PARIS — Hermès International is keeping a lid on prices despite currency swings that have created a sharp differential between the cost of luxury goods in Asia and Europe, chief executive officer Axel Dumas said Tuesday.
Speaking at the company’s annual general meeting, Dumas reiterated that Hermès has an annual currency hedging policy that mitigates the impact of the weak euro on revenues. In addition, he said the company believes its prices should reflect production costs, in particular in France, where the brand’s famed Birkin bags are made.
“That is the reason why we don’t apply the solution consisting of saying, ‘I lower the prices somewhere and I raise them in France,’ because it would artificially increase prices for our French customers,” he said.
“Faced with [the weakness of the euro] we will probably make some adjustments, but I would say they are in line with our price policy, since we will have a price increase of around 4 percent in 2015, namely in Switzerland,” Dumas said, adding that the luxury goods firm was mulling more widespread price increases in 2016.
Dumas touched on a range of issues during the question-and-answer portion of the meeting.
He was optimistic about the company’s capacity to ride out a second rise in consumption tax in Japan, once it is implemented. “We will obviously adjust our prices accordingly,” Dumas said. “We hope the momentum we saw in the wake of the first increase in VAT [in April 2014] will continue.”
The group plans to open a new store in Miami in November that will cater to a local and Latin American clientele. Business in Brazil, where Hermès is staging its Festival des Métiers showcase for workmanship to coincide with the reopening of its renovated flagship in São Paulo, remains hampered by high import duties, the ceo said.
“As long as these import duties exist, it will be difficult to have a more sustained business, but we still plan to open other stores in Brazil in the next year or two to drive brand awareness and seduce our Brazilian clientele. I am not sure they will necessarily purchase in Brazil,” Dumas said.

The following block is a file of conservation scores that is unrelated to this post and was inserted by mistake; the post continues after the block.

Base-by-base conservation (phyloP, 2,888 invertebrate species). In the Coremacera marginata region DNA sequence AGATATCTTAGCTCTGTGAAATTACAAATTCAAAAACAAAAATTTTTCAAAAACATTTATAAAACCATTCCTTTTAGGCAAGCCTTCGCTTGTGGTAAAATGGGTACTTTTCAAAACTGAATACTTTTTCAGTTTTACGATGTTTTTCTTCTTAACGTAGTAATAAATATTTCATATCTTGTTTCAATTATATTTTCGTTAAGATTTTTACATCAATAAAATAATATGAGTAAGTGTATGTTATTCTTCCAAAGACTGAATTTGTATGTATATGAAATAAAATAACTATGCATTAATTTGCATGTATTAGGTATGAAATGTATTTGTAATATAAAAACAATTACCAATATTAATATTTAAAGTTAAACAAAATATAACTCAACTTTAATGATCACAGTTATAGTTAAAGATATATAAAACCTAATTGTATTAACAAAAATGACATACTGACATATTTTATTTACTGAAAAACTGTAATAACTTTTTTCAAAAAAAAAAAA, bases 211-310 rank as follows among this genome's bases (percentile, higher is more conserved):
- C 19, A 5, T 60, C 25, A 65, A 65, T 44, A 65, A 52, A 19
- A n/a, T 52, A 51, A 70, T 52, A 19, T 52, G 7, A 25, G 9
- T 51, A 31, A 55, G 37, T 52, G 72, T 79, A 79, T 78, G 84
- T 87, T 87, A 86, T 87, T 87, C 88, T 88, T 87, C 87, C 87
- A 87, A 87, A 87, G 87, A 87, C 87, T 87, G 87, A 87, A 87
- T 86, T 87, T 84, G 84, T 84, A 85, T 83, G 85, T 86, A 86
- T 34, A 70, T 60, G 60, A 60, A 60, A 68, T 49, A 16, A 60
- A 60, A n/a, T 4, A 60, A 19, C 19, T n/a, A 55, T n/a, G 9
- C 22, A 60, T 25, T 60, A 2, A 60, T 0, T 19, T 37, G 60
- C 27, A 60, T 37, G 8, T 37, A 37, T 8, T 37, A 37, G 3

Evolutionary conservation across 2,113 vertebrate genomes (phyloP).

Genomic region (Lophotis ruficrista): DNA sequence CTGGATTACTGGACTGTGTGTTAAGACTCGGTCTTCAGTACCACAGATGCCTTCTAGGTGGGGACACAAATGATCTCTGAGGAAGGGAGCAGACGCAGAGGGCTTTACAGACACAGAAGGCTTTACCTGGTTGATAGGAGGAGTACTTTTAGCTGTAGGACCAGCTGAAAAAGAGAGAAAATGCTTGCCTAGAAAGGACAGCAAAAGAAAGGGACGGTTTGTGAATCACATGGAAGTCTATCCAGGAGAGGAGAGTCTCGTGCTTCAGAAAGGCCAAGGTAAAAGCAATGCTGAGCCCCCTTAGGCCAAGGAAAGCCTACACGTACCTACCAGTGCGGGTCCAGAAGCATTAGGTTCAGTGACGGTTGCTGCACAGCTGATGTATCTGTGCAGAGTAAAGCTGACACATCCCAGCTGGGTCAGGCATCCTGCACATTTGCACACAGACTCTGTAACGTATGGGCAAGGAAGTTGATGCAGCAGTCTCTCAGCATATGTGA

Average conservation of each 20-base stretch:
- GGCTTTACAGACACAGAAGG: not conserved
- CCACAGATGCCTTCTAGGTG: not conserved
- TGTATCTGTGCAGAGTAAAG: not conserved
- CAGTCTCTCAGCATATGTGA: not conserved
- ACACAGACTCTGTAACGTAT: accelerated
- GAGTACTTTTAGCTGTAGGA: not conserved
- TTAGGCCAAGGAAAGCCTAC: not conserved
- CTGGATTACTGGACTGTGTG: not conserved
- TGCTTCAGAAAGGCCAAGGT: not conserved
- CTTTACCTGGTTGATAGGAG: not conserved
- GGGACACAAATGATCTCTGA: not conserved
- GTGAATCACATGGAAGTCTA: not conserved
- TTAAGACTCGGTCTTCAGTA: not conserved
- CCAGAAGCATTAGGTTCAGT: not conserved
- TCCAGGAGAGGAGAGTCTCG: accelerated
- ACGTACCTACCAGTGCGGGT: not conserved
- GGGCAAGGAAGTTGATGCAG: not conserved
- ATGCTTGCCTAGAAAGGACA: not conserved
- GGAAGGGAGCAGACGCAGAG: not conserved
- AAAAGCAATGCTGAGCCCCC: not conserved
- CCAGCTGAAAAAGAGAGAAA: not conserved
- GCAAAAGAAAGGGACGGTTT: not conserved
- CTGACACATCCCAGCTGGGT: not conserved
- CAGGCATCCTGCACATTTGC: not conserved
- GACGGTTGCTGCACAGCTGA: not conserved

The executive also revealed that Hermès hired a director of security, Henri Baggio, in September 2014 to counter thefts of its precious merchandise. He credited Baggio with helping police recover more than 500 Hermès bags stolen from a packaging and logistics facility northwest of Paris in April.
Eric de Seynes, president of the Hermès supervisory board, said the number of shareholders present at the annual meeting doubled from the previous year.
This reflected a jump in the number of Hermès shareholders to 107,000 as of Dec. 31, 2014, from 23,000 a year earlier, following a truce between Hermès and rival LVMH Moët Hennessy Louis Vuitton under which LVMH agreed to distribute to its shareholders most of the stake it had accrued in Hermès.
As of April 2, the family holding of LVMH chairman and ceo Bernard Arnault, who always insisted he had no intention of launching a hostile takeover of Hermès, had brought its stake back down to 8.5 percent, according to the 2014 Hermès annual report.
Shareholders overwhelmingly approved the 2014 pay package for Dumas, which includes a cumulative salary of 2.1 million euros, or $2.8 million at average exchange rates, according to the report.
Those gathered at the Palais des Congrès on the outskirts of Paris were treated to a performance by cellist Ophélie Gaillard and hip-hop dancer Ibrahim Sissoko, who opened the meeting with a 15-minute extract of their show “En filigrane.”